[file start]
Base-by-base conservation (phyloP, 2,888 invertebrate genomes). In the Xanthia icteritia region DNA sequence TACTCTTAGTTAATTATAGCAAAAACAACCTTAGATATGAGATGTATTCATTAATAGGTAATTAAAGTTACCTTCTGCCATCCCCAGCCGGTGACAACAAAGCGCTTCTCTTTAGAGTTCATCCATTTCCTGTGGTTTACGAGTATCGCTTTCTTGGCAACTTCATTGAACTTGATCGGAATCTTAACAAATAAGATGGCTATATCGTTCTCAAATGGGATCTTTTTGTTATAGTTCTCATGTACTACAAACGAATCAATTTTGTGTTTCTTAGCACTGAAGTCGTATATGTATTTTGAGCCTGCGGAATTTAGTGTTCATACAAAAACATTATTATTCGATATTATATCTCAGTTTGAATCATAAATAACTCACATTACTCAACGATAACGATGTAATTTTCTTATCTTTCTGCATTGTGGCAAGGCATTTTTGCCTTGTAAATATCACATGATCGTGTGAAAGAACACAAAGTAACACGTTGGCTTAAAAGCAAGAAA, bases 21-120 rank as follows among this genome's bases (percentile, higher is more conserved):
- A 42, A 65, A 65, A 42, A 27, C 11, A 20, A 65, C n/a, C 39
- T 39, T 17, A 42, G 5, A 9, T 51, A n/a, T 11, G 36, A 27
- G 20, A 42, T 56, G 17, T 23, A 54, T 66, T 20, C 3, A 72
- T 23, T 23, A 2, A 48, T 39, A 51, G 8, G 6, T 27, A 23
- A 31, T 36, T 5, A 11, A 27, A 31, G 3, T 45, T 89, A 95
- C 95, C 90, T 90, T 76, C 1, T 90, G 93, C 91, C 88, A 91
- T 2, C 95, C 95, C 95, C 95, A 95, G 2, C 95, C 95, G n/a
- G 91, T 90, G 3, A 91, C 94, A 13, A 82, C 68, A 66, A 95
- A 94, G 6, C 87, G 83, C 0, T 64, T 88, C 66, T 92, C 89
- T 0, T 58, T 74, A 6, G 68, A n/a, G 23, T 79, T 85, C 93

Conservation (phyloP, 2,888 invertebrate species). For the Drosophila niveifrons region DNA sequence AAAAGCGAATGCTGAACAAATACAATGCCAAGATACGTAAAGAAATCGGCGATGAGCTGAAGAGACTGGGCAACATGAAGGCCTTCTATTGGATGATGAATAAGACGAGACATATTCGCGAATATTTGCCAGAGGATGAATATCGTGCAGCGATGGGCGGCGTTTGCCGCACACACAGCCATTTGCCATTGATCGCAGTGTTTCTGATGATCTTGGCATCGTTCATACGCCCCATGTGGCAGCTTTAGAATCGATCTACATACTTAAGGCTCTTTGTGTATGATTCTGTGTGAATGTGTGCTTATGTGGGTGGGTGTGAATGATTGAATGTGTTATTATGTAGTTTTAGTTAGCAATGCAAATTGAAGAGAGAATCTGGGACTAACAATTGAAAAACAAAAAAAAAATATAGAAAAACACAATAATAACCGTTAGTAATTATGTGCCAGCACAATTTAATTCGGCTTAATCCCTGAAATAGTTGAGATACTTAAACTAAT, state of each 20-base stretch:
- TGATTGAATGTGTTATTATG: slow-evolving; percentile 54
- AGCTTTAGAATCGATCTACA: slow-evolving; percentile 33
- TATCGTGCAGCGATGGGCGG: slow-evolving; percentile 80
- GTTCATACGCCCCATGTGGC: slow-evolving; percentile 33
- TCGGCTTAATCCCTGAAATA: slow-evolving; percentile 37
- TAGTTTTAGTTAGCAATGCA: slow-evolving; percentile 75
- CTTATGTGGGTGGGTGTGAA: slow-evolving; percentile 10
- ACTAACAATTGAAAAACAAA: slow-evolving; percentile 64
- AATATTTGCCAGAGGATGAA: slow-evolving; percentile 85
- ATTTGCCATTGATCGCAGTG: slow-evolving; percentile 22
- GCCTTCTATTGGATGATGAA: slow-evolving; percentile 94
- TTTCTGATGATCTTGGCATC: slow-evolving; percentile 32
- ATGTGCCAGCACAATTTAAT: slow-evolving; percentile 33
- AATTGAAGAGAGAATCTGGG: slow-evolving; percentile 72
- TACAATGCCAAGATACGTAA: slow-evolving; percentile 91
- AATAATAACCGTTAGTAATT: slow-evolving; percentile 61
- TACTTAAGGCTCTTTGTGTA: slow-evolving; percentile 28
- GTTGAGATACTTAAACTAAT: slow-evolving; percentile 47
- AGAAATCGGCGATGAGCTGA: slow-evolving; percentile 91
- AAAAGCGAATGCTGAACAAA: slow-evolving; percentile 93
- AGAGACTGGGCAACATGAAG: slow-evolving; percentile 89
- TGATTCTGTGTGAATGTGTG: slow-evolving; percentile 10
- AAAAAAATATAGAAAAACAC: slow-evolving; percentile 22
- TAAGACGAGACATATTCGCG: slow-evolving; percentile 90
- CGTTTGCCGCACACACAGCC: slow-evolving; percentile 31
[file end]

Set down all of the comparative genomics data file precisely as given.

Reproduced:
Base-by-base conservation (phyloP, 2,888 invertebrate genomes). In the Xanthia icteritia region DNA sequence TACTCTTAGTTAATTATAGCAAAAACAACCTTAGATATGAGATGTATTCATTAATAGGTAATTAAAGTTACCTTCTGCCATCCCCAGCCGGTGACAACAAAGCGCTTCTCTTTAGAGTTCATCCATTTCCTGTGGTTTACGAGTATCGCTTTCTTGGCAACTTCATTGAACTTGATCGGAATCTTAACAAATAAGATGGCTATATCGTTCTCAAATGGGATCTTTTTGTTATAGTTCTCATGTACTACAAACGAATCAATTTTGTGTTTCTTAGCACTGAAGTCGTATATGTATTTTGAGCCTGCGGAATTTAGTGTTCATACAAAAACATTATTATTCGATATTATATCTCAGTTTGAATCATAAATAACTCACATTACTCAACGATAACGATGTAATTTTCTTATCTTTCTGCATTGTGGCAAGGCATTTTTGCCTTGTAAATATCACATGATCGTGTGAAAGAACACAAAGTAACACGTTGGCTTAAAAGCAAGAAA, bases 21-120 rank as follows among this genome's bases (percentile, higher is more conserved):
- A 42, A 65, A 65, A 42, A 27, C 11, A 20, A 65, C n/a, C 39
- T 39, T 17, A 42, G 5, A 9, T 51, A n/a, T 11, G 36, A 27
- G 20, A 42, T 56, G 17, T 23, A 54, T 66, T 20, C 3, A 72
- T 23, T 23, A 2, A 48, T 39, A 51, G 8, G 6, T 27, A 23
- A 31, T 36, T 5, A 11, A 27, A 31, G 3, T 45, T 89, A 95
- C 95, C 90, T 90, T 76, C 1, T 90, G 93, C 91, C 88, A 91
- T 2, C 95, C 95, C 95, C 95, A 95, G 2, C 95, C 95, G n/a
- G 91, T 90, G 3, A 91, C 94, A 13, A 82, C 68, A 66, A 95
- A 94, G 6, C 87, G 83, C 0, T 64, T 88, C 66, T 92, C 89
- T 0, T 58, T 74, A 6, G 68, A n/a, G 23, T 79, T 85, C 93

Conservation (phyloP, 2,888 invertebrate species). For the Drosophila niveifrons region DNA sequence AAAAGCGAATGCTGAACAAATACAATGCCAAGATACGTAAAGAAATCGGCGATGAGCTGAAGAGACTGGGCAACATGAAGGCCTTCTATTGGATGATGAATAAGACGAGACATATTCGCGAATATTTGCCAGAGGATGAATATCGTGCAGCGATGGGCGGCGTTTGCCGCACACACAGCCATTTGCCATTGATCGCAGTGTTTCTGATGATCTTGGCATCGTTCATACGCCCCATGTGGCAGCTTTAGAATCGATCTACATACTTAAGGCTCTTTGTGTATGATTCTGTGTGAATGTGTGCTTATGTGGGTGGGTGTGAATGATTGAATGTGTTATTATGTAGTTTTAGTTAGCAATGCAAATTGAAGAGAGAATCTGGGACTAACAATTGAAAAACAAAAAAAAAATATAGAAAAACACAATAATAACCGTTAGTAATTATGTGCCAGCACAATTTAATTCGGCTTAATCCCTGAAATAGTTGAGATACTTAAACTAAT, state of each 20-base stretch:
- TGATTGAATGTGTTATTATG: slow-evolving; percentile 54
- AGCTTTAGAATCGATCTACA: slow-evolving; percentile 33
- TATCGTGCAGCGATGGGCGG: slow-evolving; percentile 80
- GTTCATACGCCCCATGTGGC: slow-evolving; percentile 33
- TCGGCTTAATCCCTGAAATA: slow-evolving; percentile 37
- TAGTTTTAGTTAGCAATGCA: slow-evolving; percentile 75
- CTTATGTGGGTGGGTGTGAA: slow-evolving; percentile 10
- ACTAACAATTGAAAAACAAA: slow-evolving; percentile 64
- AATATTTGCCAGAGGATGAA: slow-evolving; percentile 85
- ATTTGCCATTGATCGCAGTG: slow-evolving; percentile 22
- GCCTTCTATTGGATGATGAA: slow-evolving; percentile 94
- TTTCTGATGATCTTGGCATC: slow-evolving; percentile 32
- ATGTGCCAGCACAATTTAAT: slow-evolving; percentile 33
- AATTGAAGAGAGAATCTGGG: slow-evolving; percentile 72
- TACAATGCCAAGATACGTAA: slow-evolving; percentile 91
- AATAATAACCGTTAGTAATT: slow-evolving; percentile 61
- TACTTAAGGCTCTTTGTGTA: slow-evolving; percentile 28
- GTTGAGATACTTAAACTAAT: slow-evolving; percentile 47
- AGAAATCGGCGATGAGCTGA: slow-evolving; percentile 91
- AAAAGCGAATGCTGAACAAA: slow-evolving; percentile 93
- AGAGACTGGGCAACATGAAG: slow-evolving; percentile 89
- TGATTCTGTGTGAATGTGTG: slow-evolving; percentile 10
- AAAAAAATATAGAAAAACAC: slow-evolving; percentile 22
- TAAGACGAGACATATTCGCG: slow-evolving; percentile 90
- CGTTTGCCGCACACACAGCC: slow-evolving; percentile 31